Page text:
Ned Hallowell, M.D., founder of the Hallowell Center for Cognitive and Emotional Health, in Sudbury, Massachusetts, and New York City, advises all of his patients with ADHD to think about their plates when preparing a meal. Half of the plate, he recommends, should be filled with fruits or vegetables, one-fourth with a protein, and one-fourth with carbohydrates.

[Read This: Free Guide to Delicious (and ADHD-Friendly!) Eating]

Hallowell also advocates eating several servings of whole grains, which are rich in fiber, each day to prevent blood sugar levels from spiking and then plummeting.

Vitamins and Minerals to Supplement Your ADHD Diet

“Many diets are deficient in key vitamins, minerals, and fats that may improve attention and alertness,” says Richard Brown, M.D., author of How to Use Herbs, Nutrients, and Yoga in Mental Health Care. He suggests that children and adults who have been diagnosed with ADHD be tested for nutritional deficiencies.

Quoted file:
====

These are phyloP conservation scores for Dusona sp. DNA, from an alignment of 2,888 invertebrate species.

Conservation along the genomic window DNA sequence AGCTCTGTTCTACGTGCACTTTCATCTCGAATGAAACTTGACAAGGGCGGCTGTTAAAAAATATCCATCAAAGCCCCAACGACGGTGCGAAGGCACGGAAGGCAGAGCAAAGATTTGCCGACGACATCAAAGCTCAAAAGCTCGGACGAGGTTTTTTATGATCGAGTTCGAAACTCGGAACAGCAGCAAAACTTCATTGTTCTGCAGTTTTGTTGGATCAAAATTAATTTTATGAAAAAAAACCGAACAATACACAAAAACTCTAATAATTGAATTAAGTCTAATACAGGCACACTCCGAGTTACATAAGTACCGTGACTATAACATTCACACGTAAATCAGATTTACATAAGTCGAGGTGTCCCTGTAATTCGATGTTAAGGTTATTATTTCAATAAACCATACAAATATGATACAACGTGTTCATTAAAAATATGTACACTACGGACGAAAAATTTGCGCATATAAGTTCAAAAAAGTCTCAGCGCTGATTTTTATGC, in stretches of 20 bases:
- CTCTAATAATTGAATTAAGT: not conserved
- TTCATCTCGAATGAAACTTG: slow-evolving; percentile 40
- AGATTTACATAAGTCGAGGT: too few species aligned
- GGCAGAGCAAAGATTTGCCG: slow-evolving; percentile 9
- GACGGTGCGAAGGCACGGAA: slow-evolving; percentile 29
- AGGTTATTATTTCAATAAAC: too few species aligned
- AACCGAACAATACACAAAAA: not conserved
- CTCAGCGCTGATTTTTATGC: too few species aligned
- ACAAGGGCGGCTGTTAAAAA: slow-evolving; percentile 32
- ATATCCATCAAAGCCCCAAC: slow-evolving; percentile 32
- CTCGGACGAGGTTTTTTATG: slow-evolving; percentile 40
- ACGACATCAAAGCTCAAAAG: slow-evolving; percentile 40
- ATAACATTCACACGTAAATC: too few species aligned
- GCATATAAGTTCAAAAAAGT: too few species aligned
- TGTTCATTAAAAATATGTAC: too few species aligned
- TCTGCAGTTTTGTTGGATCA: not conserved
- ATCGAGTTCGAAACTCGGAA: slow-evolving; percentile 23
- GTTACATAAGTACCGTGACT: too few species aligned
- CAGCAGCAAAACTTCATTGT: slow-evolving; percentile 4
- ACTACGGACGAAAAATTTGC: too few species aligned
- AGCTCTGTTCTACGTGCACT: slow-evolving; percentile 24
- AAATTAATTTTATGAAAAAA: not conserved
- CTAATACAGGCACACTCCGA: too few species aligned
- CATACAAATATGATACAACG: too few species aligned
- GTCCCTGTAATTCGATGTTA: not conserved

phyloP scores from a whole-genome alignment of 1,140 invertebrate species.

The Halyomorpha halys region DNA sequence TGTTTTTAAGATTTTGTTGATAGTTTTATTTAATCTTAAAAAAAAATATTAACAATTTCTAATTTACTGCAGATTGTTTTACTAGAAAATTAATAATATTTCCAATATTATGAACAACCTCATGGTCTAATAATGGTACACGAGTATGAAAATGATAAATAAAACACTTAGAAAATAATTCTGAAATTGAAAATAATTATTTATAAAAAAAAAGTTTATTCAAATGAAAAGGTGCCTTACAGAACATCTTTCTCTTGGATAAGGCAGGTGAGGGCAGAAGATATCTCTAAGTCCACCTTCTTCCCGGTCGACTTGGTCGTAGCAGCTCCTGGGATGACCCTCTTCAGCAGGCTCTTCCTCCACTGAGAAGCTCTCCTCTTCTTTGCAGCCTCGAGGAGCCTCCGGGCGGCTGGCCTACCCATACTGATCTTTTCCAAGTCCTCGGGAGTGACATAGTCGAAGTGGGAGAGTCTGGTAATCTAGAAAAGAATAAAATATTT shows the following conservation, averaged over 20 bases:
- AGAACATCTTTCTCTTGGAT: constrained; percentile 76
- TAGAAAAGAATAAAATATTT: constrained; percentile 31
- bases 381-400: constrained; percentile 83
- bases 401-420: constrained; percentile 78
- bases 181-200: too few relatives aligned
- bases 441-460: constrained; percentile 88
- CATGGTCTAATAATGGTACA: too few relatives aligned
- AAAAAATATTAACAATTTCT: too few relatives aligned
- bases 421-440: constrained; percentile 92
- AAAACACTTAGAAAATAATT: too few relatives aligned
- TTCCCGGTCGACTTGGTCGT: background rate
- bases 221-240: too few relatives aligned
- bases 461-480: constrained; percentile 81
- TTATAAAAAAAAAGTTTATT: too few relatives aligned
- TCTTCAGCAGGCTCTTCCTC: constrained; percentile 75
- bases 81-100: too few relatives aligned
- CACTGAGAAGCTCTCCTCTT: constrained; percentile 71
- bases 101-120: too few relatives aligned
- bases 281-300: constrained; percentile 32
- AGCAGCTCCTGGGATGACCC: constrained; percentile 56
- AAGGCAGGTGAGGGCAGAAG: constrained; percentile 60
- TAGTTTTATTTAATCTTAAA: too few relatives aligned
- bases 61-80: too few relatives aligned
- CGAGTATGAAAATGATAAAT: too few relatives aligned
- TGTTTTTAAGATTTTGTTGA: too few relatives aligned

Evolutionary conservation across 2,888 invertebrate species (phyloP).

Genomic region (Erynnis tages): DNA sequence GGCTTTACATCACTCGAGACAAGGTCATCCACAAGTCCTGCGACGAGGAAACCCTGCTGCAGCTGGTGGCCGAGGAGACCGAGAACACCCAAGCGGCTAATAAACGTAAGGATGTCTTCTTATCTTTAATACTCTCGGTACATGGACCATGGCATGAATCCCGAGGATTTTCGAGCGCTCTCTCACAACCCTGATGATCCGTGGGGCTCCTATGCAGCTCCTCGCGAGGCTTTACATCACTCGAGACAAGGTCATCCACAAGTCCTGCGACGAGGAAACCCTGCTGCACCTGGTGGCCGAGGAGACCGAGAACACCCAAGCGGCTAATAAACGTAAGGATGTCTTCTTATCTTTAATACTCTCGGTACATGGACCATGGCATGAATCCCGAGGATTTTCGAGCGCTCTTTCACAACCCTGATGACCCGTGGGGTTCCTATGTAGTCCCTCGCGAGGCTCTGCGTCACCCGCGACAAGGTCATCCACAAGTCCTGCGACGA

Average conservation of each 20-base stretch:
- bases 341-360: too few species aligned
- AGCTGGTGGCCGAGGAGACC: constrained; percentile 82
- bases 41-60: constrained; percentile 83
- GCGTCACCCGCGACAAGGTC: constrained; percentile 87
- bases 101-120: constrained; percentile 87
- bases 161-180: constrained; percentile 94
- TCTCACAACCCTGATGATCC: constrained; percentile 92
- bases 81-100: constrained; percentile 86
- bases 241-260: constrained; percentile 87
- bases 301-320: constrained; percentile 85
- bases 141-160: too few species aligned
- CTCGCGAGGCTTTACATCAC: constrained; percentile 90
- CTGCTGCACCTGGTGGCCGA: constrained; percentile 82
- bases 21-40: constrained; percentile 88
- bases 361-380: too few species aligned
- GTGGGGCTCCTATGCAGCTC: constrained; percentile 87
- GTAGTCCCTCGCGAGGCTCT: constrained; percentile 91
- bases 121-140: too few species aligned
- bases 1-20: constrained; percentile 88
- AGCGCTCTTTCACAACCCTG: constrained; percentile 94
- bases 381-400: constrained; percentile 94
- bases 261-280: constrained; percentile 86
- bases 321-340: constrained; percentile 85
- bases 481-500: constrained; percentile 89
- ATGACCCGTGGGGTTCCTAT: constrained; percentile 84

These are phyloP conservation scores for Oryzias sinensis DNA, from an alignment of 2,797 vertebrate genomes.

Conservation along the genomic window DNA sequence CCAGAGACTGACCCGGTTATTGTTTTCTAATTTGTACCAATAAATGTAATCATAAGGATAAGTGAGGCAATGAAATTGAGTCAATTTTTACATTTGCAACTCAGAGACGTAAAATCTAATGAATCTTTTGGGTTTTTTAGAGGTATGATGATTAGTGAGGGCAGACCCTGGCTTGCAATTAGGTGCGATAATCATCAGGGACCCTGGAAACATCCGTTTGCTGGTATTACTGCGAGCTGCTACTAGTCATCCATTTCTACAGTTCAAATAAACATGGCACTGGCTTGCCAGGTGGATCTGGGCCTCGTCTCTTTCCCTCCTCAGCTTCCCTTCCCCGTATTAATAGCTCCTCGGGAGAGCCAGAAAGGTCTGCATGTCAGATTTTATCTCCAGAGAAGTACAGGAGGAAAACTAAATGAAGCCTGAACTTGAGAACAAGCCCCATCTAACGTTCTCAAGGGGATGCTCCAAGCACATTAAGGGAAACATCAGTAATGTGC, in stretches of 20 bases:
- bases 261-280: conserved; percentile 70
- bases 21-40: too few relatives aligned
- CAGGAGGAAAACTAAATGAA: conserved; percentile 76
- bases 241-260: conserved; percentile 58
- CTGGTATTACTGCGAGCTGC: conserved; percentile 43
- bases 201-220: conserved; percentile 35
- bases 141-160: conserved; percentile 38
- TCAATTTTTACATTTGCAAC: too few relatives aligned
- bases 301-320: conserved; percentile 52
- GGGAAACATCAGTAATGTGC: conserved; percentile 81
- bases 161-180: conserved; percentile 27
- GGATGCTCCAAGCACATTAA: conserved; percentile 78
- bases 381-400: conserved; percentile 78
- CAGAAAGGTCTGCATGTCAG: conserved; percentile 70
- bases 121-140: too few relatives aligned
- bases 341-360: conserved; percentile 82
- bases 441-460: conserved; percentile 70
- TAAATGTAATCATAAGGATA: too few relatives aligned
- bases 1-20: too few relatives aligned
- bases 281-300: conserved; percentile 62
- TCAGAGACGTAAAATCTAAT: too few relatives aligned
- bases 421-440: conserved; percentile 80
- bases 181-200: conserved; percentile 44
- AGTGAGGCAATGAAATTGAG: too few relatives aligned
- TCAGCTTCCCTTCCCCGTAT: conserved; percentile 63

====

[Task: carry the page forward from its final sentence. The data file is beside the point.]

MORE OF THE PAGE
“Supplements and diet can correct nutrient shortfalls that exacerbate ADHD symptoms,” adds Brown.

Zinc, Iron, and Magnesium In Your ADHD Diet

Zinc regulates the neurotransmitter dopamine and may make methylphenidate more effective by improving the brain’s response to dopamine. Low levels of this mineral correlate with inattention. Iron is also necessary for making dopamine. One small study1 showed ferritin levels (a measure of iron stores) to be low in 84 percent of children with ADHD compared to 18 percent of the control group. Low iron levels correlate with cognitive deficits and severe ADHD. Like zinc, magnesium is used to make neurotransmitters involved in attention and concentration, and it has a calming effect on the brain.

All three minerals are found in lean meats, poultry, seafood, nuts, soy, and fortified cereals. While diet is the safest way to increase all three mineral levels, a multivitamin/multimineral with iron will ensure that you or your child gets the daily reference value (DRV) of these minerals.

B Vitamins In Your ADHD Diet